Mercy at SocratesPost: Earlier, we were talking about how the students who are really interested in Soka ask great questions. What are those questions that they ask that you feel are great or that tell you they’re really interested?
SocratesPost brought on Badri J., a Hyderabad-based cartoonist, to create original, college admissions-related cartoons just for our readers. We know college admissions is hard, but as Lord Byron put it, “Always laugh when you can: it is cheap medicine.” Find more of Badri’s work on Instagram and Twitter. Enjoy!
Dear Socrates Q&A
This week, we selected a question from Ha, a student in Vietnam:
Do I have any chance to get in top schools like Ivy League if I don’t play any sports and don’t have any sports medals but I do other arts, music, and extracurricular instead?
Yes, you do. It’s a common misconception that you have to be an athlete to get into a top school. In my college consulting days, many of my students insisted on joining a high school sports team to appear “well-rounded,” even though they had no interest or, quite frankly, talent in sports. They ended up stressing unnecessarily about tryouts, tournaments, terrible coaches, teammate fights, and ever-decreasing free time. Ultimately, they were mediocre performers and did not achieve much in the sport. They had little to say about their sports experience compared to their other interests and ended up only writing a line or two about their athletic involvement on the Common App. I didn’t think trying to be an athlete was worth it for them, especially when their interests clearly lay elsewhere.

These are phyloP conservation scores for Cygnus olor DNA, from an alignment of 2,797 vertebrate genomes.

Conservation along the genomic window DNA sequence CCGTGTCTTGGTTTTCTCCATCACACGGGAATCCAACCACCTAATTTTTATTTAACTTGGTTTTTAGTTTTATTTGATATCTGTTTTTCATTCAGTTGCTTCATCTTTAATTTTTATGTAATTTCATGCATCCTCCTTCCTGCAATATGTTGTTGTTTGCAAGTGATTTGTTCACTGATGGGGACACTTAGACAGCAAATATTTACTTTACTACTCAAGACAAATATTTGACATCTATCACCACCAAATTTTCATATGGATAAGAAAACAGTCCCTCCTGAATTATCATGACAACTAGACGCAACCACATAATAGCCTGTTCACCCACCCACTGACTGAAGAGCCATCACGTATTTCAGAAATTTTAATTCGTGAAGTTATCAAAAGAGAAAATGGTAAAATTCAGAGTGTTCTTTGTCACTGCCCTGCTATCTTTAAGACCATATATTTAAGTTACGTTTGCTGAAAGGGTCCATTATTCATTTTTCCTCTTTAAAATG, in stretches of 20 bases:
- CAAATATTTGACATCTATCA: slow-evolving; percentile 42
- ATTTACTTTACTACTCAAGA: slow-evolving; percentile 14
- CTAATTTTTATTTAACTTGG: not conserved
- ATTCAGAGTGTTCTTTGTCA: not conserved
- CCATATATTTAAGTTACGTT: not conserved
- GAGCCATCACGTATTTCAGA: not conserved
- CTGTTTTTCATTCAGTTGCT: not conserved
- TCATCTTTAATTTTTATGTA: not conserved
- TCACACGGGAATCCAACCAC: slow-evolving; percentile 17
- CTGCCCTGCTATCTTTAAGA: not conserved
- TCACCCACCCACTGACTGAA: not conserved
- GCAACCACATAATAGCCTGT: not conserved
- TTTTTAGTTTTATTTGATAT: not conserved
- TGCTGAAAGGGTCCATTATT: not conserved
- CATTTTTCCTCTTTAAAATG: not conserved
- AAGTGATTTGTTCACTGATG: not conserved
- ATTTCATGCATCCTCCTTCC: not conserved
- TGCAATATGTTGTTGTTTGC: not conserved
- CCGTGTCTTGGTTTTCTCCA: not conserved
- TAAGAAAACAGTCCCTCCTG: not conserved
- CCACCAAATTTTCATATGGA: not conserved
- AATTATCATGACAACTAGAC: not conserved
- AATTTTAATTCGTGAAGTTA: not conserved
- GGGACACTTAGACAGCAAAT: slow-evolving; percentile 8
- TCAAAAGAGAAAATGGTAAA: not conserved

I have had and continue to have in-depth conversations with admissions officers around the country. One common theme I’ve learned from all of them is that students who do activities merely because they want a spot in a top school seem ingenuine. This is one of the biggest turn-offs for many colleges.
Why we reviewed “Executive Presence: The Missing Link Between Merit and Success”:
In corporate America, the most meritorious people aren’t always the most successful. A big part of that is just the way we carry ourselves, speak, and look. Young students can learn a lot about how to physically present themselves in public to exude credibility and grace. Most high schoolers have not been taught the skills and tools to position themselves visually as a leader, which can hurt them. We read this to help college applicants bridge the gap between the success they’ve prepared for and the oftentimes discrepant results of college admissions.
Why this is relevant to the college admissions process:
College applicants are being judged by admissions professionals at college fairs, admissions interviews, and even on tours. High schoolers are asked to lead teams and community movements. Being able to recognize the way others perceive them and finding solutions to present their best selves can help increase their chances of showing admissions professionals that they have the grace, leadership, and calmness to succeed. After all, first impressions are everything.